General

40 Section 26: Existing Rights and Freedoms in Canada Continue

Provision

26. The guarantee in this Charter of certain rights and freedoms shall not be construed as denying the existence of any other rights or freedoms that exist in Canada.

Similar provisions

There are similar or related rights in the following international instruments binding on Canada: articles 2, 5(2) of the International Covenant on Civil and Political Rights.

See also the following international, regional and comparative law instruments that are not legally binding upon Canada but include Similar provisions: Ninth Amendment to the Constitution of the United States of America; article 29 of the American Convention on Human Rights; article 60 of the European Convention for the Protection Human Rights and Fundamental Freedoms.

Purpose

The purpose of this section is to ensure that any rights or freedoms not expressly spelled out in the Charter but which exist otherwise, are not extinguished because of that omission. It furthermore underscores the point that the Charter was intended to enlarge rights and freedoms and not to extinguish or restrict them, except as set out therein (R. v.Feist (1997) 203 A.R. 143 (AB P.C.)). Section 26 is to serve as a guide in interpreting other sections of the Charter and therefore, in and of itself, it cannot support a constitutional challenge (Canfield v. Prince Edward Island [1996] 2 P.E.I.R. 137 (PEI SC (TD))).

Analysis

1. Access to courts

The right of access to the courts is one of the existing rights to which this section refers. That right justifies any infringement on freedom of expression or peaceful assembly that might result from an order enjoining picketing at court houses (B.C.G.E.U. v. British Columbia (Attorney General), [1988] 2 SCR 214)

2. Freedom to contract

The right to enter into private contracts is among the rights to which this section refers. It was never intended that the entering into of such contracts would be subject to the Charter (Bhindi v. British Columbia Projectionists, Local 348 (1986), 29 D.L.R. (4th) 47 (BCCA)).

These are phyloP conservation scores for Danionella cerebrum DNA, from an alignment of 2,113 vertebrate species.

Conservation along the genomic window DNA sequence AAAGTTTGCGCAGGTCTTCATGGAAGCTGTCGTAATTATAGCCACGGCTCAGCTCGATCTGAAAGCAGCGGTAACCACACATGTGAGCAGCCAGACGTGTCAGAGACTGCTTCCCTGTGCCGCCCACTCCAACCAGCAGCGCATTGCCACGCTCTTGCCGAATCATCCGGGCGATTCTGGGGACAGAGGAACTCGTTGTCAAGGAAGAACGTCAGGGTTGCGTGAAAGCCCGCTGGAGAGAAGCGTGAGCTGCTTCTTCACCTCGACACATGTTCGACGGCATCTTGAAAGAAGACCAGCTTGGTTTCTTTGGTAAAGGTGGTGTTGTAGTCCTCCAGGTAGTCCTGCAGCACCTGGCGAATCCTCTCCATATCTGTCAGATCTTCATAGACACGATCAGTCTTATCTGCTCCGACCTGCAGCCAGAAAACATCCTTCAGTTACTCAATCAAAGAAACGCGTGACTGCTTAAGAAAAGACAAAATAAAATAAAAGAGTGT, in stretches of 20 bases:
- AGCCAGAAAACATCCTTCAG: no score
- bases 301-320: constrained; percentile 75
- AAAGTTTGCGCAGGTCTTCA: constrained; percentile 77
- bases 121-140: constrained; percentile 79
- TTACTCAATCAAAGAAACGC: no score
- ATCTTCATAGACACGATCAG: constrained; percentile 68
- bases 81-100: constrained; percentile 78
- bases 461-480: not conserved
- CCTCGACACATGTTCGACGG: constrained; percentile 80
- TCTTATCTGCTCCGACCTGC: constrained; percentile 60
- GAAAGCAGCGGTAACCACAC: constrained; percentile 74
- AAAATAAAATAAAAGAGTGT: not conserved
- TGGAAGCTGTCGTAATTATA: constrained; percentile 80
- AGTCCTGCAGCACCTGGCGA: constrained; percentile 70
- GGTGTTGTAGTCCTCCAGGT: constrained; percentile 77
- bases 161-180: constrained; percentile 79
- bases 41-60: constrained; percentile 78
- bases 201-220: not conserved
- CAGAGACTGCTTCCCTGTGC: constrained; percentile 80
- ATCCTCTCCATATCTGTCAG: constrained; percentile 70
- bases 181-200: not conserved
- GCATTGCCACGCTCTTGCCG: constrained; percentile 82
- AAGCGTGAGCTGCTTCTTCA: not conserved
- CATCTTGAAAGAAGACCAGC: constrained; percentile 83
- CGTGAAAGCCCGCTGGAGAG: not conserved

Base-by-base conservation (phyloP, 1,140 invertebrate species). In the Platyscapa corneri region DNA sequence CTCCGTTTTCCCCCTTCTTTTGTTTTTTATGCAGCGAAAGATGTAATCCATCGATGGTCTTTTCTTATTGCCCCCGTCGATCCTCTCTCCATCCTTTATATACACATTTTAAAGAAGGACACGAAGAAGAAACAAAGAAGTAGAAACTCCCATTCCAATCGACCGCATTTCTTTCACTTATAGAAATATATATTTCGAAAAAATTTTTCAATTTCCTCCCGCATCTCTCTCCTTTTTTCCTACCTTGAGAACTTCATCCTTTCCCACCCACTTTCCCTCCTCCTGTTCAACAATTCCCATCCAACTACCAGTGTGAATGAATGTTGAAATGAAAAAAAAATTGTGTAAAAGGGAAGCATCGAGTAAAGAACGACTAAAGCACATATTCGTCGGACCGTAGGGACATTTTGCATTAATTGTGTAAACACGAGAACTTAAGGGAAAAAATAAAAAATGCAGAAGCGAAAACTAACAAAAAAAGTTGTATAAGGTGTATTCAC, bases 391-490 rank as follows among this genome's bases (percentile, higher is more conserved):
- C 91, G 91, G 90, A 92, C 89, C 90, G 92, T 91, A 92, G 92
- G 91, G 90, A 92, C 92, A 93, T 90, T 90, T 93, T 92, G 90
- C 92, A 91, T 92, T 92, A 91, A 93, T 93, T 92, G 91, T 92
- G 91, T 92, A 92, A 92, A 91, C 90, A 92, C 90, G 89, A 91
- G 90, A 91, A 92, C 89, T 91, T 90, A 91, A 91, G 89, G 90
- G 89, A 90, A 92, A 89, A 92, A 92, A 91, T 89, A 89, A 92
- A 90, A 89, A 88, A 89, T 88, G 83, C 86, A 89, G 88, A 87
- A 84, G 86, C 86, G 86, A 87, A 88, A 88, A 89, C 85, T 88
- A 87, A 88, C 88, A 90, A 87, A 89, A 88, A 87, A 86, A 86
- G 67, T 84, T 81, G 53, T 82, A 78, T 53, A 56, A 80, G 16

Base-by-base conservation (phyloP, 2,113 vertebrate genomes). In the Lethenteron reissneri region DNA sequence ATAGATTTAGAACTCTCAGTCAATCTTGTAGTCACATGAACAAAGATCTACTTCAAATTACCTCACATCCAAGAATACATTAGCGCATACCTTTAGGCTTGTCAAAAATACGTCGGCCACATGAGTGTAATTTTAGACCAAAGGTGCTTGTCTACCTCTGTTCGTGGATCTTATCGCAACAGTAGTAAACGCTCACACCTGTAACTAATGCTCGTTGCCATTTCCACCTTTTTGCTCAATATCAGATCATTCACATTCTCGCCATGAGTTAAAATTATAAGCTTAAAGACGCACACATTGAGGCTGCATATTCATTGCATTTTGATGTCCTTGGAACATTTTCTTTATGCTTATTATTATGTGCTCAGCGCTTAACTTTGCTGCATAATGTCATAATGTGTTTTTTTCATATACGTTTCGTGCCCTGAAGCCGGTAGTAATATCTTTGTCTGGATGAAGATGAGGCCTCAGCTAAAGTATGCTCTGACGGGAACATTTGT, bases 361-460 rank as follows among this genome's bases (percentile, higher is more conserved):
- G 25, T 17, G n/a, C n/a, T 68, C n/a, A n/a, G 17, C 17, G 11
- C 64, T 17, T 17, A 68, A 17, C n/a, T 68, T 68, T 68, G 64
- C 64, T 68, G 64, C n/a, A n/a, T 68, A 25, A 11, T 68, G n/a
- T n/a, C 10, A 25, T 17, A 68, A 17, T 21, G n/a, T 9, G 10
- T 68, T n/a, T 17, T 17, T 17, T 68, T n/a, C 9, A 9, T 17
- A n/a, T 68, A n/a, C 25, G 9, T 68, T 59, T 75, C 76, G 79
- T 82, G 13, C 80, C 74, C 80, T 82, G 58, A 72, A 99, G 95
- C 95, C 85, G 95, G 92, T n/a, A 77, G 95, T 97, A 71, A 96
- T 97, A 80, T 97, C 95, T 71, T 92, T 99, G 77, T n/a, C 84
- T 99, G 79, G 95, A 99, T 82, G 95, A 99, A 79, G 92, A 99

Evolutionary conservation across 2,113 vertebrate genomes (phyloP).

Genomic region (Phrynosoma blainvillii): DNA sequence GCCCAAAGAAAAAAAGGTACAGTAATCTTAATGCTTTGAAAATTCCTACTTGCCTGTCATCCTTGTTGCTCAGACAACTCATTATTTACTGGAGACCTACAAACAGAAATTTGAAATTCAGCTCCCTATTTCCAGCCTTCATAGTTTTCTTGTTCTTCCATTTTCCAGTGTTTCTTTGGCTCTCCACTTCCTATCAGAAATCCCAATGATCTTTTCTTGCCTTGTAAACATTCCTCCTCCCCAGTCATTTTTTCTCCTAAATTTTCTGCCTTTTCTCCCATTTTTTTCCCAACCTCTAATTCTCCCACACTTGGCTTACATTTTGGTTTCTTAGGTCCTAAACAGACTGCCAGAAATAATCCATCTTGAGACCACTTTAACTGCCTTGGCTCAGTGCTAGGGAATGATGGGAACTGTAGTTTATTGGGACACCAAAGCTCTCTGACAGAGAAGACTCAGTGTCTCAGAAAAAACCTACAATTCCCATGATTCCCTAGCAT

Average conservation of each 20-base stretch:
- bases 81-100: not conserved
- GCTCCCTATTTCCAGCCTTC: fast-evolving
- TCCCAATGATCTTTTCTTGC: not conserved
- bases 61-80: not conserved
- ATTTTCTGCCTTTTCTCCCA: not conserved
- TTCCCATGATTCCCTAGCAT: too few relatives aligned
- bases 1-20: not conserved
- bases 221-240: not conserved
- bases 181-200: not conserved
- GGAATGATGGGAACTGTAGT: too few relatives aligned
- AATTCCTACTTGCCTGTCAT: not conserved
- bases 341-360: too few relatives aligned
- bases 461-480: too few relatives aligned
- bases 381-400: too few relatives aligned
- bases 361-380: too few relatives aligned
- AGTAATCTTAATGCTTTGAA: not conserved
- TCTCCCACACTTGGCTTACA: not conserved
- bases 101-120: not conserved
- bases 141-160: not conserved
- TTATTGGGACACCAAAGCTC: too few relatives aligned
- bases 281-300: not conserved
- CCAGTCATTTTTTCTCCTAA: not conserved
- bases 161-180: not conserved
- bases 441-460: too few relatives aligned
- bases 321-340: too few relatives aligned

Among the freedoms to which this section refers is the freedom to determine, within the limits prescribed by law, the terms and provisions of contracts (Hsuen v. Mah (1986), 31 D.L.R. (4th) 199 (BCSC)).

3. Enjoyment of property

Common law protections of property rights are among the freedoms referred to by section 26. (Alberta (Justice and Attorney General) v. Echert, 2013 ABQB 314).

4. Canadian Bill of Rights

The rights set out in the Canadian Bill of Rights continue to exist. The Bill is a guide to the court in construing federal statutes (Hall v. Canada (Minister of Employment and Immigration [1983] O.J. No. 376 (ON H Ct J).

The Canadian Bill of Rights retains all force and effect, together with provincial human rights legislation. Because these quasi-constitutional instruments are drafted differently, they are susceptible of producing cumulative effects for the better protection of rights and freedoms. It is particularly so where they contain provisions not to be found in the Canadian Charter of Rights and Freedoms (Singh v. Minister of Employment and Immigration [1985] 1 SCR 177) (e.g., paragraph 1(a) – right to enjoyment of property; paragraph 2(a) – right to a fair hearing).

5. Law society rules

The powers of the law societies conferred by statute are not rights within the meaning of section 26. An example of the application of section. 26 is, in the context the right of a person not to be libeled by another by advertising or otherwise (Re Klein and Law Society of Upper Canada (1985) 50 OR (2d) 118 (ON Div Ct)).